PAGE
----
Twelve LaTeX packages to get your paper accepted

(with Abhik Roychoydhury and Aditya Kanade)

Why do some people get all their papers accepted, and others do not?  You may already know that in many disciplines, using the LaTeX typesetting system correlates with having your paper accepted (in contrast to, say, Word).  What you may not know is that there is a number of LaTeX packages whose usage may be crucial for success.  Here we go:
  1. The pagefit package.  This immensely useful package makes your paper exactly fit within a given page limit, applying a genetic search algorithm to reduce baseline distances, white space, font sizes, or bibliographic references until it exactly fits.  Just write \usepackage[pages=12,includingbibliography]{pagefit} and enjoy.  
  2. The autocite package. Cites all relevant work that needs to be cited.  The "citepc" option additionally cites the entire program committee, whether their work is relevant or not.
  3. The translate package.  Auto-translates your paper into a given target language (default is English).  Just type \begin{translate}Endlich kann ich in meiner Muttersprache schreiben!\end{translate} to obtain "Finally, I can write in my mother language!" (Hint: You can also translate English into English to fix typos and other mistakes.)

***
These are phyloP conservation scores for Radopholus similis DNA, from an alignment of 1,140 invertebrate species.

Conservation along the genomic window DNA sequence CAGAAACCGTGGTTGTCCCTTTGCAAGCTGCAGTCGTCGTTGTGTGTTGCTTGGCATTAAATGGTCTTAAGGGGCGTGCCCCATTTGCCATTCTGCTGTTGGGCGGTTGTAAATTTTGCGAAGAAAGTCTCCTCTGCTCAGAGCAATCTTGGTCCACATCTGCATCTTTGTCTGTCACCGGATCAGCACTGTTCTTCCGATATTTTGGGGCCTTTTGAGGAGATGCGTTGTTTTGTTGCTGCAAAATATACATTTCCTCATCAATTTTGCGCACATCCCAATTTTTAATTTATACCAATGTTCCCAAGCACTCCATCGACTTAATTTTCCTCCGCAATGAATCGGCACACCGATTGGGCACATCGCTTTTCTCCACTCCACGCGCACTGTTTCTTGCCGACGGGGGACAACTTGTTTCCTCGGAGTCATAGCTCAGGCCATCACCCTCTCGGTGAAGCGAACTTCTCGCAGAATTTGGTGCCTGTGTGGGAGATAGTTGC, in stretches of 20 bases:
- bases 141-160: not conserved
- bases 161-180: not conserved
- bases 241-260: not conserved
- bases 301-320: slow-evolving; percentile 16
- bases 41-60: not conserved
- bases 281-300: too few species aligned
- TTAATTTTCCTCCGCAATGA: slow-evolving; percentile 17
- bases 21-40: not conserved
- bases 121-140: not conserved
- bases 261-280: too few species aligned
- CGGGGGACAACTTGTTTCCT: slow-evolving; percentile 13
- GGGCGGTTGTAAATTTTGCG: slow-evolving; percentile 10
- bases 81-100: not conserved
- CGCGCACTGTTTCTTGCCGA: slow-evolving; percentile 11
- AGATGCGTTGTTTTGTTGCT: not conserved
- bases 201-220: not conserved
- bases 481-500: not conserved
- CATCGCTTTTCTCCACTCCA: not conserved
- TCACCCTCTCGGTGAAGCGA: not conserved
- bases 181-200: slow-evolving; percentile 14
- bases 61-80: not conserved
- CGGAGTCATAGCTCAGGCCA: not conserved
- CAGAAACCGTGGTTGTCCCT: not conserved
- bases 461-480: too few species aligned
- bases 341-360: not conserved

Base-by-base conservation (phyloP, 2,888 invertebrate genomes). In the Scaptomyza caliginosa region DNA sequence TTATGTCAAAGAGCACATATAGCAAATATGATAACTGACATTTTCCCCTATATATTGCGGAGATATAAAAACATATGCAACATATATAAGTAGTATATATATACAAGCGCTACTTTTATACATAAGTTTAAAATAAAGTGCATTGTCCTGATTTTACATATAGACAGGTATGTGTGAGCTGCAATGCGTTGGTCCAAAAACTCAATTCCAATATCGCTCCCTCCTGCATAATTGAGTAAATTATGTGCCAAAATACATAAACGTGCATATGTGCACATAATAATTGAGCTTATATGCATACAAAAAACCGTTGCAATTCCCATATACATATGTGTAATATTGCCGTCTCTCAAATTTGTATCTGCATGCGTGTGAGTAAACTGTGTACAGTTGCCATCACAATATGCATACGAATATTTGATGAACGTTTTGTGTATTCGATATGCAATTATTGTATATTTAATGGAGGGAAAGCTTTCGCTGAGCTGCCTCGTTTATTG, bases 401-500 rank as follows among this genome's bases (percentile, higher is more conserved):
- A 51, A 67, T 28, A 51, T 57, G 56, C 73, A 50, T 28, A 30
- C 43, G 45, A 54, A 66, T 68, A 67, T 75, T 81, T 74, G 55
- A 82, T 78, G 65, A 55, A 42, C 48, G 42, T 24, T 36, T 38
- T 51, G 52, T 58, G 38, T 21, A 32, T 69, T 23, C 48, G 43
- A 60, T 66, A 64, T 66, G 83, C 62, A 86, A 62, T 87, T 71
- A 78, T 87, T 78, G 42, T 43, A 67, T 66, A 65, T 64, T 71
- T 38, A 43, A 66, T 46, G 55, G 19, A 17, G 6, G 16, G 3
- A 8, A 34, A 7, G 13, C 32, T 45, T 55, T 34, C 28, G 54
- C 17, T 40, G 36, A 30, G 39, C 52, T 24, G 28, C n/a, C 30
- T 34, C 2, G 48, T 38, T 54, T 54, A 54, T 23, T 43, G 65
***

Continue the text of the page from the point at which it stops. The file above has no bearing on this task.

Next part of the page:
4. The significance package.  Alters your experiment settings until results become statistically significant, repurposing LaTeX's built-in formatting algorithm for advanced p-hacking.  Use as \usepackage[p=0.05]{significance}.
  5. The boast package.  This extends the nlp package to automatically alter your writing style according to a set of parameters.  For instance,
    • \set\relevance=\Large % Set relevance (values range from \tiny to \Huge)
    • \set\novelty=0.5 % Sets novelty claimed, from 0.0 to 1.0. 
    • \set\formality=0.75 % Increase or decrease formal content (formulas, theorems, greek letters, etc.). For the humanities, use lower values.
    Hint: If you get a LaTeX "overclaim" warning, reduce these values; you can also use the [maximize] option to have LaTeX find a maximum without overclaim.  Also, be sure to reduce \relevance for sections that discuss related work.
  6. The accept package.  This package does what it says: All our published papers have a line that says \usepackage{accept}.  If you do not have the accept package, at least try to comment out the \usepackage{reject} line found in so many journal submission templates.
  7. The coauthors package.  Automatically searches for co-authors who have done well-respected work related to the paper and includes them as co-authors to boost chances of acceptance. The option [silent=true] (default) does so without their knowledge.  Use [related=false] to include any tall figure (say, Paul Erdős) as co-author.
  8. The prostrate package.  Puts an acknowledgement section at the end profusely thanking the reviewers, even if the reviews were not even close to being relevant, helpful, insightful, or constructive. After all, you should always thank the reviewers for accepting your paper that you yourself would not have accepted!  Automatically expands to fit the page limit; see the pagefit package, above.